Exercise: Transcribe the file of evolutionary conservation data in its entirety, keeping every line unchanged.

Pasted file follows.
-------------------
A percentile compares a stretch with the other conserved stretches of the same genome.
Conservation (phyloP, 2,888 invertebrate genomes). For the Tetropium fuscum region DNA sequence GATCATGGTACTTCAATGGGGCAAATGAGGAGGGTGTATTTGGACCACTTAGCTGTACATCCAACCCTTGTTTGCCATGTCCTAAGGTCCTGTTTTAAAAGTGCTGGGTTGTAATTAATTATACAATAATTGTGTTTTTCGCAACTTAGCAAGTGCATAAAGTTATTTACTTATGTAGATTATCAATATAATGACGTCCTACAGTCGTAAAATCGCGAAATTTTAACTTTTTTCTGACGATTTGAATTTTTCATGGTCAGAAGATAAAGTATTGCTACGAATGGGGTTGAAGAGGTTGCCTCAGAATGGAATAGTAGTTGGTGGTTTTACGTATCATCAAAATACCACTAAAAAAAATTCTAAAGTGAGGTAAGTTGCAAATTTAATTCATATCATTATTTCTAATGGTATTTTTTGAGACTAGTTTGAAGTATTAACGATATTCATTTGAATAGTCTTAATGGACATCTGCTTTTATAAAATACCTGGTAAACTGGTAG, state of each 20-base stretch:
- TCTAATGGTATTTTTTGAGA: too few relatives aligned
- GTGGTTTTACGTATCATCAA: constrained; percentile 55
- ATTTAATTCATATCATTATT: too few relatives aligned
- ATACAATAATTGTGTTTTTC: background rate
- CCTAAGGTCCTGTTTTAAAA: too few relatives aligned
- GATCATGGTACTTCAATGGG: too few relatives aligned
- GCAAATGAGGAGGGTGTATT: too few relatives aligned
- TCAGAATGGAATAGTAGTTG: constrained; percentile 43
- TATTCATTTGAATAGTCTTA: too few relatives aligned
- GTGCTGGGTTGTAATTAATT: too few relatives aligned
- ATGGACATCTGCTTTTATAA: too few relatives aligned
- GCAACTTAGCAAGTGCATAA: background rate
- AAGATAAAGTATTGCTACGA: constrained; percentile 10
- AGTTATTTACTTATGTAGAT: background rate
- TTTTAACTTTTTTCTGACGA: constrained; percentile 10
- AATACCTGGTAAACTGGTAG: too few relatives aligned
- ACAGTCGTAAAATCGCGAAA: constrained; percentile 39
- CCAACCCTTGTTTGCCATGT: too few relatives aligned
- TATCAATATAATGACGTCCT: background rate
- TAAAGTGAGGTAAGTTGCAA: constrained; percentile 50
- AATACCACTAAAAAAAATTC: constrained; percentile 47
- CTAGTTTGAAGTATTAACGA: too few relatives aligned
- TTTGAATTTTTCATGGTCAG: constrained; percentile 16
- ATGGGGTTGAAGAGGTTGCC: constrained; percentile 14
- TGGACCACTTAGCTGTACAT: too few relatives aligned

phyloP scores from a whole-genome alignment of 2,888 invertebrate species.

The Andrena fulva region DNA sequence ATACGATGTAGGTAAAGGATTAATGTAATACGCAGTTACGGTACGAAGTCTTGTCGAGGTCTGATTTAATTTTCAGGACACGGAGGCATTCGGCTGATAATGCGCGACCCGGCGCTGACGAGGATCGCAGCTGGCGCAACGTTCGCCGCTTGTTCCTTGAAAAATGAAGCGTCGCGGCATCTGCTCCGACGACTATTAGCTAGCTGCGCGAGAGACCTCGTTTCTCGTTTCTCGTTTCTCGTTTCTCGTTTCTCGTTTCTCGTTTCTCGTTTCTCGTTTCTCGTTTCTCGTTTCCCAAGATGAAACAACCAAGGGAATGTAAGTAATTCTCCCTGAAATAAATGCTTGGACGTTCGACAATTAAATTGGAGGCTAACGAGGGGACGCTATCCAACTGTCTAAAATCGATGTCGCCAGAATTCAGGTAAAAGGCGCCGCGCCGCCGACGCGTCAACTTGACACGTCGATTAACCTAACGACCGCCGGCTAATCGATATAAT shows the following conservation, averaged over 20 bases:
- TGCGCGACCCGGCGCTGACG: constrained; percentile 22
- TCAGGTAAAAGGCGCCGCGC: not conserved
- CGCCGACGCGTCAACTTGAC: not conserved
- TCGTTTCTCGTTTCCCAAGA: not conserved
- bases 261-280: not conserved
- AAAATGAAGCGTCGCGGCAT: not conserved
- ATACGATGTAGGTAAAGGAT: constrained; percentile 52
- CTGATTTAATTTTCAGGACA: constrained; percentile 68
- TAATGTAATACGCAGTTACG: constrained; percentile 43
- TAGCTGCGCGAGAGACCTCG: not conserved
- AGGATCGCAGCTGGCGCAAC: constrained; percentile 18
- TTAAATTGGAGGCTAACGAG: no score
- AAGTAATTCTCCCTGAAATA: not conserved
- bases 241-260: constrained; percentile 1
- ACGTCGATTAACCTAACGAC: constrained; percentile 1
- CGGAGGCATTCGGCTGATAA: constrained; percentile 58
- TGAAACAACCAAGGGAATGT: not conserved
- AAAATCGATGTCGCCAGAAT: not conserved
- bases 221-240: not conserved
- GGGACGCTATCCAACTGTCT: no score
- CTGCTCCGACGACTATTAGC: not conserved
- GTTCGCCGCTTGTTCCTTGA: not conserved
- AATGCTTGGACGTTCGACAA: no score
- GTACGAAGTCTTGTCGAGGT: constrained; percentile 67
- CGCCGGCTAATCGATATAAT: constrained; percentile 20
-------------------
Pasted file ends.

A percentile compares a stretch with the other conserved stretches of the same genome.
Conservation (phyloP, 2,888 invertebrate genomes). For the Tetropium fuscum region DNA sequence GATCATGGTACTTCAATGGGGCAAATGAGGAGGGTGTATTTGGACCACTTAGCTGTACATCCAACCCTTGTTTGCCATGTCCTAAGGTCCTGTTTTAAAAGTGCTGGGTTGTAATTAATTATACAATAATTGTGTTTTTCGCAACTTAGCAAGTGCATAAAGTTATTTACTTATGTAGATTATCAATATAATGACGTCCTACAGTCGTAAAATCGCGAAATTTTAACTTTTTTCTGACGATTTGAATTTTTCATGGTCAGAAGATAAAGTATTGCTACGAATGGGGTTGAAGAGGTTGCCTCAGAATGGAATAGTAGTTGGTGGTTTTACGTATCATCAAAATACCACTAAAAAAAATTCTAAAGTGAGGTAAGTTGCAAATTTAATTCATATCATTATTTCTAATGGTATTTTTTGAGACTAGTTTGAAGTATTAACGATATTCATTTGAATAGTCTTAATGGACATCTGCTTTTATAAAATACCTGGTAAACTGGTAG, state of each 20-base stretch:
- TCTAATGGTATTTTTTGAGA: too few relatives aligned
- GTGGTTTTACGTATCATCAA: constrained; percentile 55
- ATTTAATTCATATCATTATT: too few relatives aligned
- ATACAATAATTGTGTTTTTC: background rate
- CCTAAGGTCCTGTTTTAAAA: too few relatives aligned
- GATCATGGTACTTCAATGGG: too few relatives aligned
- GCAAATGAGGAGGGTGTATT: too few relatives aligned
- TCAGAATGGAATAGTAGTTG: constrained; percentile 43
- TATTCATTTGAATAGTCTTA: too few relatives aligned
- GTGCTGGGTTGTAATTAATT: too few relatives aligned
- ATGGACATCTGCTTTTATAA: too few relatives aligned
- GCAACTTAGCAAGTGCATAA: background rate
- AAGATAAAGTATTGCTACGA: constrained; percentile 10
- AGTTATTTACTTATGTAGAT: background rate
- TTTTAACTTTTTTCTGACGA: constrained; percentile 10
- AATACCTGGTAAACTGGTAG: too few relatives aligned
- ACAGTCGTAAAATCGCGAAA: constrained; percentile 39
- CCAACCCTTGTTTGCCATGT: too few relatives aligned
- TATCAATATAATGACGTCCT: background rate
- TAAAGTGAGGTAAGTTGCAA: constrained; percentile 50
- AATACCACTAAAAAAAATTC: constrained; percentile 47
- CTAGTTTGAAGTATTAACGA: too few relatives aligned
- TTTGAATTTTTCATGGTCAG: constrained; percentile 16
- ATGGGGTTGAAGAGGTTGCC: constrained; percentile 14
- TGGACCACTTAGCTGTACAT: too few relatives aligned

phyloP scores from a whole-genome alignment of 2,888 invertebrate species.

The Andrena fulva region DNA sequence ATACGATGTAGGTAAAGGATTAATGTAATACGCAGTTACGGTACGAAGTCTTGTCGAGGTCTGATTTAATTTTCAGGACACGGAGGCATTCGGCTGATAATGCGCGACCCGGCGCTGACGAGGATCGCAGCTGGCGCAACGTTCGCCGCTTGTTCCTTGAAAAATGAAGCGTCGCGGCATCTGCTCCGACGACTATTAGCTAGCTGCGCGAGAGACCTCGTTTCTCGTTTCTCGTTTCTCGTTTCTCGTTTCTCGTTTCTCGTTTCTCGTTTCTCGTTTCTCGTTTCTCGTTTCCCAAGATGAAACAACCAAGGGAATGTAAGTAATTCTCCCTGAAATAAATGCTTGGACGTTCGACAATTAAATTGGAGGCTAACGAGGGGACGCTATCCAACTGTCTAAAATCGATGTCGCCAGAATTCAGGTAAAAGGCGCCGCGCCGCCGACGCGTCAACTTGACACGTCGATTAACCTAACGACCGCCGGCTAATCGATATAAT shows the following conservation, averaged over 20 bases:
- TGCGCGACCCGGCGCTGACG: constrained; percentile 22
- TCAGGTAAAAGGCGCCGCGC: not conserved
- CGCCGACGCGTCAACTTGAC: not conserved
- TCGTTTCTCGTTTCCCAAGA: not conserved
- bases 261-280: not conserved
- AAAATGAAGCGTCGCGGCAT: not conserved
- ATACGATGTAGGTAAAGGAT: constrained; percentile 52
- CTGATTTAATTTTCAGGACA: constrained; percentile 68
- TAATGTAATACGCAGTTACG: constrained; percentile 43
- TAGCTGCGCGAGAGACCTCG: not conserved
- AGGATCGCAGCTGGCGCAAC: constrained; percentile 18
- TTAAATTGGAGGCTAACGAG: no score
- AAGTAATTCTCCCTGAAATA: not conserved
- bases 241-260: constrained; percentile 1
- ACGTCGATTAACCTAACGAC: constrained; percentile 1
- CGGAGGCATTCGGCTGATAA: constrained; percentile 58
- TGAAACAACCAAGGGAATGT: not conserved
- AAAATCGATGTCGCCAGAAT: not conserved
- bases 221-240: not conserved
- GGGACGCTATCCAACTGTCT: no score
- CTGCTCCGACGACTATTAGC: not conserved
- GTTCGCCGCTTGTTCCTTGA: not conserved
- AATGCTTGGACGTTCGACAA: no score
- GTACGAAGTCTTGTCGAGGT: constrained; percentile 67
- CGCCGGCTAATCGATATAAT: constrained; percentile 20